A picture published in The Hindu on October 1, 2011, brought hope to Saroja Devi, a resident of Alambil in Mullaitivu, who has been searching for her son who surrendered to the Sri Lankan Navy, since 2008. A video shown to her at the Office of Commissioner General of Rehabilitation on Friday doused that hope.
Her search for Kerbert Morino Leon Roxy, who should now be in his late twenties, and who, according to her, surrendered to the Sri Lankan Navy on July 9, 2008, continues.
After watching the video of the ceremony at Temple Trees, where President Mahinda Rajapaksa handed over to families ex-LTTE combatants who had undergone rehabilitation and training, repeatedly on Friday afternoon, Saroja Devi said the boy in the picture at the reintegration ceremony was not her son.
“The boy has the forehead and the eyes of my son. But it does not look like my son. It has been five years. He also would have changed,” she said, crestfallen.
After the report of Saroja Devi searching for her son with the photo that appeared in The Hindu was published, Commissioner General of Rehabilitation Brigadier Dharshana Hettiarrachchi and his team began the work of locating the three boys that she claimed surrendered to the Navy on July 9, 2008. They were in the middle of serious practising for the victory day celebrations slated for May 19 in Colombo.
“We have examined the video and went through the list of names. The three names are not there in the list,” he said.
To make sure that Saroja Devi does not have any doubts, he requested her to come down from Mullaitivu and see the video. The images convinced her that the boy is not her son.
Questions, however, remain about the other two — Savarimutththu Anton Hudson Lorantine of Kanagapuram, Killinochchi and Murugesu Muruganandan of Murasumottai, Paranthan — who surrendered along with him: their visages are clear and their families too are headed for Colombo, to ascertain details of their missing youths.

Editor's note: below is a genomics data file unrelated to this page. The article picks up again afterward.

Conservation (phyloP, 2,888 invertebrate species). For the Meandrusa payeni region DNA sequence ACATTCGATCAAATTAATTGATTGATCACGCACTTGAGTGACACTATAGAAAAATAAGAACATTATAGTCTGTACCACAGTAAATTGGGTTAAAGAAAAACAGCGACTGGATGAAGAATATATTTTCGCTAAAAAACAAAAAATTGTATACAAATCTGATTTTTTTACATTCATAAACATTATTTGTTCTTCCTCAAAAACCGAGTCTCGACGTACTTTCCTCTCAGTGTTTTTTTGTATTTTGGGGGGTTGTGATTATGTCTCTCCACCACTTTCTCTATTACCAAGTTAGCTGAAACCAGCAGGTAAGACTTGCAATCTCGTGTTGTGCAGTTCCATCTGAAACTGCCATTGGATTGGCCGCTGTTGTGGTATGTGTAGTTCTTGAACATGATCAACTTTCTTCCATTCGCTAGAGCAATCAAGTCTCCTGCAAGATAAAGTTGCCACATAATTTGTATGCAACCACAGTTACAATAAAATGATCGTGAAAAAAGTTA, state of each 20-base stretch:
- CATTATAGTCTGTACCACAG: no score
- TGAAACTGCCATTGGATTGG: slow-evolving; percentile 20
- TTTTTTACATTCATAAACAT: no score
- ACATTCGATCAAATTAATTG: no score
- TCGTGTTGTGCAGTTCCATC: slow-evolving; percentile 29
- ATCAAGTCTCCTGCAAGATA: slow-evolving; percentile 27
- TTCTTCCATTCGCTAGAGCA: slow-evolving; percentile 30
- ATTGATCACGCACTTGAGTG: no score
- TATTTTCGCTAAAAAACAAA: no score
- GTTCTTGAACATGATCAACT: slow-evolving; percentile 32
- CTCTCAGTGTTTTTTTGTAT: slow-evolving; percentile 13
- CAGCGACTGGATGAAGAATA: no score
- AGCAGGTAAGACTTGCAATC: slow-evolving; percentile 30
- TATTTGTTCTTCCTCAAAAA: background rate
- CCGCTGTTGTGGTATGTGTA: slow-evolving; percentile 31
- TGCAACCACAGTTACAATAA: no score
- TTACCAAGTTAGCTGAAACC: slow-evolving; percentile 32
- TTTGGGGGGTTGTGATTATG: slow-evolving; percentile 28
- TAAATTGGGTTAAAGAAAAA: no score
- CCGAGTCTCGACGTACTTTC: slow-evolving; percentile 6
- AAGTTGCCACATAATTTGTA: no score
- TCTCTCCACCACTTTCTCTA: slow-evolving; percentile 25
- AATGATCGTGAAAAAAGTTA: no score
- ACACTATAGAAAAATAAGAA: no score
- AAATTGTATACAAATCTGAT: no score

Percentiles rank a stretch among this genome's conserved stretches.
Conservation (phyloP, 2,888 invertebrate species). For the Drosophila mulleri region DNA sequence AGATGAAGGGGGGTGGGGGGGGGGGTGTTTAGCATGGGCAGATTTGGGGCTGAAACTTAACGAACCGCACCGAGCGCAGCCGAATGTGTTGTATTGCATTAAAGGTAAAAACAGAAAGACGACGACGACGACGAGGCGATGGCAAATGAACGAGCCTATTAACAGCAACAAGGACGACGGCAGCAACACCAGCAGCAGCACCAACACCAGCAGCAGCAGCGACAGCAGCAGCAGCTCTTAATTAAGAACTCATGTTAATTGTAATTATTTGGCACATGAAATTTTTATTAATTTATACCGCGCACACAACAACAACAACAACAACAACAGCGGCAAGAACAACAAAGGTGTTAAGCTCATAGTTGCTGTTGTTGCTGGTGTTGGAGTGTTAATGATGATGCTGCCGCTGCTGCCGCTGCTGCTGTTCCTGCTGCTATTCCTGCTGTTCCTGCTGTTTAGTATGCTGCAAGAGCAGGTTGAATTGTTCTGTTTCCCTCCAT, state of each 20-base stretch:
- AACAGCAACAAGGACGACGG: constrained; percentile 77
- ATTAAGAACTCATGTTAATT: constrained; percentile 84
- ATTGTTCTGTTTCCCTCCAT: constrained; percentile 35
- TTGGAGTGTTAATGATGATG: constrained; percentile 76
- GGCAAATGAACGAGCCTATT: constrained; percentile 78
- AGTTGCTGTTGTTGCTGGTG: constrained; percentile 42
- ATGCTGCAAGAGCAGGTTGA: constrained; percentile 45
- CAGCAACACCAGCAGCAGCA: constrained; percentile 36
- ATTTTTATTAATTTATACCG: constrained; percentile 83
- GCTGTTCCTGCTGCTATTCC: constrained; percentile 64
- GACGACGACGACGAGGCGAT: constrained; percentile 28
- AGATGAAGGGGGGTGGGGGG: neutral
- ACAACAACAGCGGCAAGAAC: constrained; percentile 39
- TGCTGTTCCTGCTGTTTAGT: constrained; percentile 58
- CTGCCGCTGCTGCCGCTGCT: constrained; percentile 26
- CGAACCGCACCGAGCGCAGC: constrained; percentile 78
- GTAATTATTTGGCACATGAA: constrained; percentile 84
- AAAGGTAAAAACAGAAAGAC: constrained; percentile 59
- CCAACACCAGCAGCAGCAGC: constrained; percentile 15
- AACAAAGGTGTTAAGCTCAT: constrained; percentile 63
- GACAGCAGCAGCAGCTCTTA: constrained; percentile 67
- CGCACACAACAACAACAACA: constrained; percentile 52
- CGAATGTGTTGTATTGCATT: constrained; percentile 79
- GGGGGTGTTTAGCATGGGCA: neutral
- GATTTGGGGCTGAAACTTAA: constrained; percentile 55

“One member of Hudson's family said they were coming in soon,” said Mano Ganesan, Democratic People's Front leader, who first took up the cause of the missing youth.
Brig. Hettiarrachchi said efforts were on to trace the boys and bring them to Colombo so that there would be no doubt in the minds of the families.
Mr. Ganesan says regardless of what the Bureau of the Commissioner General of Rehabilitation says there is need to trace the whereabouts of the youth. “It is fairly clear that they had surrendered. Now the State has to account for them,” he adds.
Before she left the office of the Commissioner General of Rehabilitation, Saroja Devi asked him who would be able to help trace her son. Brig. Hettiarrachchi assured her that he would try to help her. “Aiyyo Kadavuley [O, My God],” Saroja Devi sighs.
For her, and thousands like her, missing their near and dear ones in Sri Lanka's long-drawn out, bloody war, closure now appears a mirage.